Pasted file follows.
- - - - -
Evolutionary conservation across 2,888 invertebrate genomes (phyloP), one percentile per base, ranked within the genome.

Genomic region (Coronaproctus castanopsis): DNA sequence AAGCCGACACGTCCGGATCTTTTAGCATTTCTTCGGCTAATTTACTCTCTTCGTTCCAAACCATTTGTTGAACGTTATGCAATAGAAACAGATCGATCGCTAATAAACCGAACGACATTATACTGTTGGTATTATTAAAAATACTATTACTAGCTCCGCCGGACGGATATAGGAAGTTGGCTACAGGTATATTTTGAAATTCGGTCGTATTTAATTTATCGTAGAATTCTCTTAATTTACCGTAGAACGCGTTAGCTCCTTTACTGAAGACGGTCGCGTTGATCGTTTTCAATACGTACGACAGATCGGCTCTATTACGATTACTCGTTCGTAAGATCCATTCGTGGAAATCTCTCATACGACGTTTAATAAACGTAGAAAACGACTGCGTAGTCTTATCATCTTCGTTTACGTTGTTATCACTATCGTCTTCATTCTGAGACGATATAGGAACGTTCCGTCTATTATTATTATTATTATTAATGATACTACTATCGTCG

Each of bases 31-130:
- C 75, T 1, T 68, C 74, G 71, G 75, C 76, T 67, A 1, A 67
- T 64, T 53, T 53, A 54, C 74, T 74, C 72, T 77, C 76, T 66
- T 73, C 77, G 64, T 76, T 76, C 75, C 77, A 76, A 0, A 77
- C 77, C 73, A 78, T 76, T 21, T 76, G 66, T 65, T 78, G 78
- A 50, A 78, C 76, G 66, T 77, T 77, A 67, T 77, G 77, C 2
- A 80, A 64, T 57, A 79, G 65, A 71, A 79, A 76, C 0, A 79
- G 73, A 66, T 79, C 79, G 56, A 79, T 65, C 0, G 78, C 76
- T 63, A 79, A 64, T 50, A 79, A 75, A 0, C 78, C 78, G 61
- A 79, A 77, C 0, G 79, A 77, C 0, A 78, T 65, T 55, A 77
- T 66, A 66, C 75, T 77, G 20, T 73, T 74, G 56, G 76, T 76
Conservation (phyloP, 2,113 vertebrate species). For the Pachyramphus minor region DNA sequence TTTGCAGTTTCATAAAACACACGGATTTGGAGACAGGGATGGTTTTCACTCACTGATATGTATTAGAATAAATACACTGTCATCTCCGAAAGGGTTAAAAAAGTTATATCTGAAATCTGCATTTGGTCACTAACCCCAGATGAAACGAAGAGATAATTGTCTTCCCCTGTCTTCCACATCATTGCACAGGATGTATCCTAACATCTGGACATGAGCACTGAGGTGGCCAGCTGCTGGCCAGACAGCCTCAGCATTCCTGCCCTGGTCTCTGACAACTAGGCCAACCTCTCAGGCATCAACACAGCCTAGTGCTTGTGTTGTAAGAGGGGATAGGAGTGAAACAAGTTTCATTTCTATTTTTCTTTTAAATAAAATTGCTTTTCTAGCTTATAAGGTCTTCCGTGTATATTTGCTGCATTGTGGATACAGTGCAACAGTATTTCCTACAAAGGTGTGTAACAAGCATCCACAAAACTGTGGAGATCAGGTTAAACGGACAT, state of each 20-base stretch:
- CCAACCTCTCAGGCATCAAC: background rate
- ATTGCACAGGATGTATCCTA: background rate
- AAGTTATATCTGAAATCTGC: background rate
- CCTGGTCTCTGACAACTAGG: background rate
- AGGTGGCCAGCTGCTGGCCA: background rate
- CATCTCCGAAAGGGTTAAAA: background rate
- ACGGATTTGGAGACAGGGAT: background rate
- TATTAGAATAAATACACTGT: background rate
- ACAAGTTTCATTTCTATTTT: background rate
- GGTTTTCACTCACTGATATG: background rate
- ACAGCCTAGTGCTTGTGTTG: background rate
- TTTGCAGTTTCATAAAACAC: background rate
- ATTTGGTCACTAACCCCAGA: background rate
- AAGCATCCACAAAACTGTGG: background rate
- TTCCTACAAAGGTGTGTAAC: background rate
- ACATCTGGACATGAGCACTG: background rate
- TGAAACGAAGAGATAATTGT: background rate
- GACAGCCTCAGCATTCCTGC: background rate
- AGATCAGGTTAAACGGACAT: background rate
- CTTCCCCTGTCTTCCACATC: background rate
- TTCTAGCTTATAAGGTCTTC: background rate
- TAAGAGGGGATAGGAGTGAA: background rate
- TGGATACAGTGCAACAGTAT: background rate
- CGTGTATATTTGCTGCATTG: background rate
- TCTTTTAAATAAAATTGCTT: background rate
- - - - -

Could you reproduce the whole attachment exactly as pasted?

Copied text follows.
Evolutionary conservation across 2,888 invertebrate genomes (phyloP), one percentile per base, ranked within the genome.

Genomic region (Coronaproctus castanopsis): DNA sequence AAGCCGACACGTCCGGATCTTTTAGCATTTCTTCGGCTAATTTACTCTCTTCGTTCCAAACCATTTGTTGAACGTTATGCAATAGAAACAGATCGATCGCTAATAAACCGAACGACATTATACTGTTGGTATTATTAAAAATACTATTACTAGCTCCGCCGGACGGATATAGGAAGTTGGCTACAGGTATATTTTGAAATTCGGTCGTATTTAATTTATCGTAGAATTCTCTTAATTTACCGTAGAACGCGTTAGCTCCTTTACTGAAGACGGTCGCGTTGATCGTTTTCAATACGTACGACAGATCGGCTCTATTACGATTACTCGTTCGTAAGATCCATTCGTGGAAATCTCTCATACGACGTTTAATAAACGTAGAAAACGACTGCGTAGTCTTATCATCTTCGTTTACGTTGTTATCACTATCGTCTTCATTCTGAGACGATATAGGAACGTTCCGTCTATTATTATTATTATTATTAATGATACTACTATCGTCG

Each of bases 31-130:
- C 75, T 1, T 68, C 74, G 71, G 75, C 76, T 67, A 1, A 67
- T 64, T 53, T 53, A 54, C 74, T 74, C 72, T 77, C 76, T 66
- T 73, C 77, G 64, T 76, T 76, C 75, C 77, A 76, A 0, A 77
- C 77, C 73, A 78, T 76, T 21, T 76, G 66, T 65, T 78, G 78
- A 50, A 78, C 76, G 66, T 77, T 77, A 67, T 77, G 77, C 2
- A 80, A 64, T 57, A 79, G 65, A 71, A 79, A 76, C 0, A 79
- G 73, A 66, T 79, C 79, G 56, A 79, T 65, C 0, G 78, C 76
- T 63, A 79, A 64, T 50, A 79, A 75, A 0, C 78, C 78, G 61
- A 79, A 77, C 0, G 79, A 77, C 0, A 78, T 65, T 55, A 77
- T 66, A 66, C 75, T 77, G 20, T 73, T 74, G 56, G 76, T 76
Conservation (phyloP, 2,113 vertebrate species). For the Pachyramphus minor region DNA sequence TTTGCAGTTTCATAAAACACACGGATTTGGAGACAGGGATGGTTTTCACTCACTGATATGTATTAGAATAAATACACTGTCATCTCCGAAAGGGTTAAAAAAGTTATATCTGAAATCTGCATTTGGTCACTAACCCCAGATGAAACGAAGAGATAATTGTCTTCCCCTGTCTTCCACATCATTGCACAGGATGTATCCTAACATCTGGACATGAGCACTGAGGTGGCCAGCTGCTGGCCAGACAGCCTCAGCATTCCTGCCCTGGTCTCTGACAACTAGGCCAACCTCTCAGGCATCAACACAGCCTAGTGCTTGTGTTGTAAGAGGGGATAGGAGTGAAACAAGTTTCATTTCTATTTTTCTTTTAAATAAAATTGCTTTTCTAGCTTATAAGGTCTTCCGTGTATATTTGCTGCATTGTGGATACAGTGCAACAGTATTTCCTACAAAGGTGTGTAACAAGCATCCACAAAACTGTGGAGATCAGGTTAAACGGACAT, state of each 20-base stretch:
- CCAACCTCTCAGGCATCAAC: background rate
- ATTGCACAGGATGTATCCTA: background rate
- AAGTTATATCTGAAATCTGC: background rate
- CCTGGTCTCTGACAACTAGG: background rate
- AGGTGGCCAGCTGCTGGCCA: background rate
- CATCTCCGAAAGGGTTAAAA: background rate
- ACGGATTTGGAGACAGGGAT: background rate
- TATTAGAATAAATACACTGT: background rate
- ACAAGTTTCATTTCTATTTT: background rate
- GGTTTTCACTCACTGATATG: background rate
- ACAGCCTAGTGCTTGTGTTG: background rate
- TTTGCAGTTTCATAAAACAC: background rate
- ATTTGGTCACTAACCCCAGA: background rate
- AAGCATCCACAAAACTGTGG: background rate
- TTCCTACAAAGGTGTGTAAC: background rate
- ACATCTGGACATGAGCACTG: background rate
- TGAAACGAAGAGATAATTGT: background rate
- GACAGCCTCAGCATTCCTGC: background rate
- AGATCAGGTTAAACGGACAT: background rate
- CTTCCCCTGTCTTCCACATC: background rate
- TTCTAGCTTATAAGGTCTTC: background rate
- TAAGAGGGGATAGGAGTGAA: background rate
- TGGATACAGTGCAACAGTAT: background rate
- CGTGTATATTTGCTGCATTG: background rate
- TCTTTTAAATAAAATTGCTT: background rate